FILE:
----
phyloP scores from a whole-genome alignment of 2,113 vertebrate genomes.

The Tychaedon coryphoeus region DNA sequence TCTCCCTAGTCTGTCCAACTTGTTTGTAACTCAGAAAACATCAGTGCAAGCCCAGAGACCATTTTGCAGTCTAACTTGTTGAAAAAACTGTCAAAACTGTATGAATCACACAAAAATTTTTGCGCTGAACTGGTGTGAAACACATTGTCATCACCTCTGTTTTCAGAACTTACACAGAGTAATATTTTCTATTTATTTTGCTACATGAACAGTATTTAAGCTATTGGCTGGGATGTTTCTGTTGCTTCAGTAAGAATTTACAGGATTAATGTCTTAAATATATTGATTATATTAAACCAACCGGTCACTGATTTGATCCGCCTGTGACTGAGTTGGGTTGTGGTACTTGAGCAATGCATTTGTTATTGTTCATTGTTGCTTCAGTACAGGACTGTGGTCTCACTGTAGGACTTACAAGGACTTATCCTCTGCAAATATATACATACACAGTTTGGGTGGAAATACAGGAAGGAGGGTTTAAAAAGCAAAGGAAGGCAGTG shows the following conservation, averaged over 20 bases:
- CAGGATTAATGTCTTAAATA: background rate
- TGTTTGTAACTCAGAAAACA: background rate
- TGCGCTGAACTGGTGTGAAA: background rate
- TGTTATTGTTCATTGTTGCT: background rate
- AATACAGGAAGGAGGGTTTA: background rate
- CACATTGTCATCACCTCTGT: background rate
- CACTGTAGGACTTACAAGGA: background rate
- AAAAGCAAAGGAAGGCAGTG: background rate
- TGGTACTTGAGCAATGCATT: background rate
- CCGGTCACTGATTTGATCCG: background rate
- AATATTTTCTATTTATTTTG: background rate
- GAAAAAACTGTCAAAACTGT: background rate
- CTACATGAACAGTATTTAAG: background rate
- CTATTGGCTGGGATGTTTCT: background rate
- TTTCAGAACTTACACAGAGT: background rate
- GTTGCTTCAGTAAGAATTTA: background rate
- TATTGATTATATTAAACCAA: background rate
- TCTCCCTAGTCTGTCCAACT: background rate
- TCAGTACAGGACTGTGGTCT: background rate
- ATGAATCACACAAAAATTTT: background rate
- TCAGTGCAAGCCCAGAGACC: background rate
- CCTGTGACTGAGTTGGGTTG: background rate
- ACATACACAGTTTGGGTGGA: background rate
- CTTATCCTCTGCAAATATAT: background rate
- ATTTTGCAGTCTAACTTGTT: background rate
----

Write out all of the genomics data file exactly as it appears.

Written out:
phyloP scores from a whole-genome alignment of 2,113 vertebrate genomes.

The Tychaedon coryphoeus region DNA sequence TCTCCCTAGTCTGTCCAACTTGTTTGTAACTCAGAAAACATCAGTGCAAGCCCAGAGACCATTTTGCAGTCTAACTTGTTGAAAAAACTGTCAAAACTGTATGAATCACACAAAAATTTTTGCGCTGAACTGGTGTGAAACACATTGTCATCACCTCTGTTTTCAGAACTTACACAGAGTAATATTTTCTATTTATTTTGCTACATGAACAGTATTTAAGCTATTGGCTGGGATGTTTCTGTTGCTTCAGTAAGAATTTACAGGATTAATGTCTTAAATATATTGATTATATTAAACCAACCGGTCACTGATTTGATCCGCCTGTGACTGAGTTGGGTTGTGGTACTTGAGCAATGCATTTGTTATTGTTCATTGTTGCTTCAGTACAGGACTGTGGTCTCACTGTAGGACTTACAAGGACTTATCCTCTGCAAATATATACATACACAGTTTGGGTGGAAATACAGGAAGGAGGGTTTAAAAAGCAAAGGAAGGCAGTG shows the following conservation, averaged over 20 bases:
- CAGGATTAATGTCTTAAATA: background rate
- TGTTTGTAACTCAGAAAACA: background rate
- TGCGCTGAACTGGTGTGAAA: background rate
- TGTTATTGTTCATTGTTGCT: background rate
- AATACAGGAAGGAGGGTTTA: background rate
- CACATTGTCATCACCTCTGT: background rate
- CACTGTAGGACTTACAAGGA: background rate
- AAAAGCAAAGGAAGGCAGTG: background rate
- TGGTACTTGAGCAATGCATT: background rate
- CCGGTCACTGATTTGATCCG: background rate
- AATATTTTCTATTTATTTTG: background rate
- GAAAAAACTGTCAAAACTGT: background rate
- CTACATGAACAGTATTTAAG: background rate
- CTATTGGCTGGGATGTTTCT: background rate
- TTTCAGAACTTACACAGAGT: background rate
- GTTGCTTCAGTAAGAATTTA: background rate
- TATTGATTATATTAAACCAA: background rate
- TCTCCCTAGTCTGTCCAACT: background rate
- TCAGTACAGGACTGTGGTCT: background rate
- ATGAATCACACAAAAATTTT: background rate
- TCAGTGCAAGCCCAGAGACC: background rate
- CCTGTGACTGAGTTGGGTTG: background rate
- ACATACACAGTTTGGGTGGA: background rate
- CTTATCCTCTGCAAATATAT: background rate
- ATTTTGCAGTCTAACTTGTT: background rate